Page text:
This repository contains all the codes and dataset used in the MSR 2022 paper 'Does Configuration Encoding Matter in Learning Software Performance? An Empirical Study on Encoding Schemes' by Jingzhi Gong and Tao Chen*.
Learning and predicting the performance of a configurable software system helps to provide better quality assurance. One important engineering decision therein is how to encode the configuration into the model built. Despite the presence of different encoding schemes, there is still little understanding of which is better and under what circumstances, as the community often relies on some general beliefs that inform the decision in an ad-hoc manner. To bridge this gap, in this paper, we empirically compared the widely used encoding schemes for software performance learning, namely label, scaled label, and one-hot encoding. The study covers five systems, seven models, and three encoding schemes, leading to 105 cases of investigation.
Our key findings reveal that: (1) conducting trial-and-error to find the best encoding scheme in a case by case manner can be rather expensive, requiring up to 400+ hours on some models and systems; (2) the one-hot encoding often leads to the most accurate results while the scaled label encoding is generally weak on accuracy over different models; (3) conversely, the scaled label encoding tends to result in the fastest training time across the models/systems while the one-hot encoding is the slowest; (4) for all models studied, label and scaled label encoding often lead to relatively less biased outcomes between accuracy and training time, but the paired model varies according to the system.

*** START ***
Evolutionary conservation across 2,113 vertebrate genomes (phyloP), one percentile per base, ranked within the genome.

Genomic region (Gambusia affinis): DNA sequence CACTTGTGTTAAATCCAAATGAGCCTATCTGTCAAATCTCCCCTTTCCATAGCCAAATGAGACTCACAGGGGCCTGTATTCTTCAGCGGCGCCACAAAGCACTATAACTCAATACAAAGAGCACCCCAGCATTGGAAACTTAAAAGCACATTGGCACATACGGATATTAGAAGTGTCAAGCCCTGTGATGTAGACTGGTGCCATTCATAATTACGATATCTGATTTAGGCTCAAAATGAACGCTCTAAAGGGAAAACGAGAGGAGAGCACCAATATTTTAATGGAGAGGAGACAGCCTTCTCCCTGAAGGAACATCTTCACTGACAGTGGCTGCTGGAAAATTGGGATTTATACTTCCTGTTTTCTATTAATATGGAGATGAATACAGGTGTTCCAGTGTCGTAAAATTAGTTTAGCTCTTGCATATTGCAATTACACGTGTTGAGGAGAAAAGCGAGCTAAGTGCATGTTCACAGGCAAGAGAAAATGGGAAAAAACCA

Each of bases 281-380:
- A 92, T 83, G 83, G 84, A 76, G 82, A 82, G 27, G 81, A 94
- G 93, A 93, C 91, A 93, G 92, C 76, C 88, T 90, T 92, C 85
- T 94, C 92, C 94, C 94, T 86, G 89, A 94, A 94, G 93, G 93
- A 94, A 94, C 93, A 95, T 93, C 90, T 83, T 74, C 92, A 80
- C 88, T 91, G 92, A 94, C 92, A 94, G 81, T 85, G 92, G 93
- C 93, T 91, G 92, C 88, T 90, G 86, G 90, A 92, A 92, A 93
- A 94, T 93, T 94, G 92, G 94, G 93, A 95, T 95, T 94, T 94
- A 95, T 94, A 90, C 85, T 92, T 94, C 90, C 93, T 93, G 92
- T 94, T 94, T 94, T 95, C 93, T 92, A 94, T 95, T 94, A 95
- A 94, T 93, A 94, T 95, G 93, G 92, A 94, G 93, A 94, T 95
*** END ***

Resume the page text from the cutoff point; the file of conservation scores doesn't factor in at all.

We discuss the actionable suggestions derived from our findings, hoping to provide a better understanding of this topic for the community. For example, we recommend using neural network paired with one-hot encoding for the best accuracy, while using linear regression paired with scaled label encoding for the fastest training.
Specifically, the documents include:
The main program used for loading the dataset, learning the machine learning models, testing the models and saving the results.
- mlp_sparse_model.py, mlp_plain_model.py, utils:
We take these codes from 'https://github.com/DeepPerf/DeepPerf', which is a state-of-the-art deep learning model for performance prediction. We use their model as the neural network performance prediction model in our paper.
The folder contains the datasets for the five subject systems used in this paper.
The folder contains the raw RMSE and training time recorded by 'Encoding.py'. Each txt file corresponds to a subject system, and contains the RMSE and training times for 50 runs.
Five subject systems and their datasets are applied in this study as given below:
The datasets are originally from 'https://github.com/anonymous12138/multiobj' and 'https://github.com/FlashRepo/Flash-MultiConfig', which are the repositories of two excellent studies in the domain of performance modeling. Details of the datasets are given in our paper.
- Python 3.6 - 3.7
- Tensorflow 1.x
- Download all the files into the same folder.
- Install the specified version of python and tensorflow.
- Run Encoding.py and install all missing packages according to the runtime messages.
To run the default experiment
- Command line: Move to the folder with the codes, and run
- Python IDE (e.g. Pycharm): Open the Encoding.py file on the IDE, and click 'Run'.
To switch between subject systems
- Comment and Uncomment the codes following the comments in Encoding.py.
To change experiment settings:
- Alter the codes following the comments in Encoding.py.